MAN electrifies Scandinavia
· Fully electric MAN Lion's City E city buses already in service in Copenhagen, Malmö, Gothenborg and Uppsala
· New MAN eTruck meets with broad customer interest in Northern Europe even before market launch
· Vehicle to be seen at "Transport Fair" in Herning, Denmark (20 - 22 April 2023)
Denmark, Norway and Sweden are taking a pioneering role in the electrification of freight and passenger transport. MAN Truck & Bus meets the exact requirements of these markets with its electric MAN Lion's City E city bus, the all-electric MAN eTGE van and - from 2024 - also with the new MAN eTruck. The first purchase intentions for the battery-electric truck have already been signed.
While some other European countries are still in the starting blocks, electric mobility has already fully arrived in Scandinavia. This is reflected in our order books: By the end of 2023, more than 370 electrically powered MAN city buses should be in operation here. Added to this are further orders that will be delivered in the following years. More than 130 electric MAN eTGE vans have also been in service with Scandinavian customers since 2019.
"Due to forward-looking political decisions, such as the introduction of a CO2-based toll in Denmark, and the openness to innovation of broad sections of the population, the Nordic countries are playing a model role in terms of e-mobility. We need this spirit throughout Europe so that the transport turnaround can succeed," says Alexander Vlaskamp, Chairman of the Executive Board of MAN Truck & Bus SE.
Around 290 MAN e-vehicles, mainly vans and city buses, have been on Scandinavian roads since 2021 with zero local emissions. But MAN is also one of the pioneers in battery-electric trucks: The first eTruck registered in Denmark was an MAN eTGM, which is still in use today for the dairy company Arla. While the eTGM was still produced in small series, the new MAN eTruck comes straight off the production line. MAN will present it - alongside the "Bus of the Year 2023", the all-electric Lion's City E city bus - at one of Scandinavia's largest commercial vehicle trade fairs: the "Transportmessen" in Herning, Denmark. Customers in Scandinavia will then receive the first eTrucks from the first production wave from 2024. Currently, the service locations are being intensively prepared for the new drive technology. In Denmark, Norway and Sweden, MAN Truck & Bus has a service network of 80 locations, 15 of which are its own operations.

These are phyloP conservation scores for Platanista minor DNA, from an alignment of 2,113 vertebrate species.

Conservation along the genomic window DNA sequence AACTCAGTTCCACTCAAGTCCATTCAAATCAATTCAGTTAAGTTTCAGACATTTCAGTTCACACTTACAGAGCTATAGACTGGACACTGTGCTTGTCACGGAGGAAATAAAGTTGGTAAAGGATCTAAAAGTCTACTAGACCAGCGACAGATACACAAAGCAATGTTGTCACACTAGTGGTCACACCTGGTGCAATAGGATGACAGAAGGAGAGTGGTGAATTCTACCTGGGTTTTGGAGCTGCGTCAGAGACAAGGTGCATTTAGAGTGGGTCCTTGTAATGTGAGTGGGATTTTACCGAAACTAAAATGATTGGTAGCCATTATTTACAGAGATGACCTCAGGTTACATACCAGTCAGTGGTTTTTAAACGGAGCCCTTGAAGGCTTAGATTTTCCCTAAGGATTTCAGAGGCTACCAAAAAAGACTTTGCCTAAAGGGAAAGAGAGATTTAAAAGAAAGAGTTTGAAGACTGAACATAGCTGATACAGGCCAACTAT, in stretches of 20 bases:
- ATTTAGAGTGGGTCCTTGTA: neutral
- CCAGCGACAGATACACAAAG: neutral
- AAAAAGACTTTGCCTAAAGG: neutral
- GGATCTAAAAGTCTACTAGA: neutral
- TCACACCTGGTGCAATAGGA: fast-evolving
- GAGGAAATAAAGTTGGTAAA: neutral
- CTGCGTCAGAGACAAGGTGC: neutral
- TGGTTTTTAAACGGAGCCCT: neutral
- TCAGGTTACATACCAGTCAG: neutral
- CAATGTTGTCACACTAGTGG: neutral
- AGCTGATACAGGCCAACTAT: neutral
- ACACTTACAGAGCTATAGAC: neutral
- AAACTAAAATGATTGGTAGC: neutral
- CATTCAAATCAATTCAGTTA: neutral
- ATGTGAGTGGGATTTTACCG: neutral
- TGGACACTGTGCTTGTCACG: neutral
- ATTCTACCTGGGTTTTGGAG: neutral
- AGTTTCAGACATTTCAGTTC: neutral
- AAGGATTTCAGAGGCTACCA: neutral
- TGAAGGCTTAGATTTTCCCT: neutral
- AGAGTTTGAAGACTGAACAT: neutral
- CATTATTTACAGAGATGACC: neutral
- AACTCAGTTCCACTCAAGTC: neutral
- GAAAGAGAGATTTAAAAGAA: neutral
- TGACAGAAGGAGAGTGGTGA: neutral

The extensive production of renewable energy makes the countries of Scandinavia a blueprint for the whole of Europe when it comes to reducing CO2 emissions in the transport sector. Norway has almost 100% sustainable electricity generation, mainly from hydropower. In Denmark, around 74 % and in Sweden 63 % of the energy generated in 2022 was renewable from wind, water, biomass or by the sun.
Building on this, the state institutions of the Northern European countries recognised early on the potential of the changeover in drive technologies: away from the combustion of fossil fuels and towards the use of electricity as an energy source in vehicles. Today, more than 60 percent of new passenger car registrations are powered by zero-emission drive systems. The expected market share for battery-electric commercial vehicles is already around 20 % for 2025.
These goals are also being achieved with the help of vehement political control. Denmark, for example, is introducing a truck toll from 1 January 2025, with charges staggered according to CO2 emissions. In Norway and Sweden, the governments have enacted a ban on the sale of diesel trucks from 2030. In Denmark's capital Copenhagen, only electric buses will roll through the city from 2025, and Norway's capital Oslo wants to become the world's first emission-free city from 2030.
Large companies and retail chains from the Scandinavian region have also started early to convert their delivery vehicles to battery-electric forms of propulsion. In most cases, the conversion is accompanied by an ambitious target for the reduction of transport-related CO2 emissions.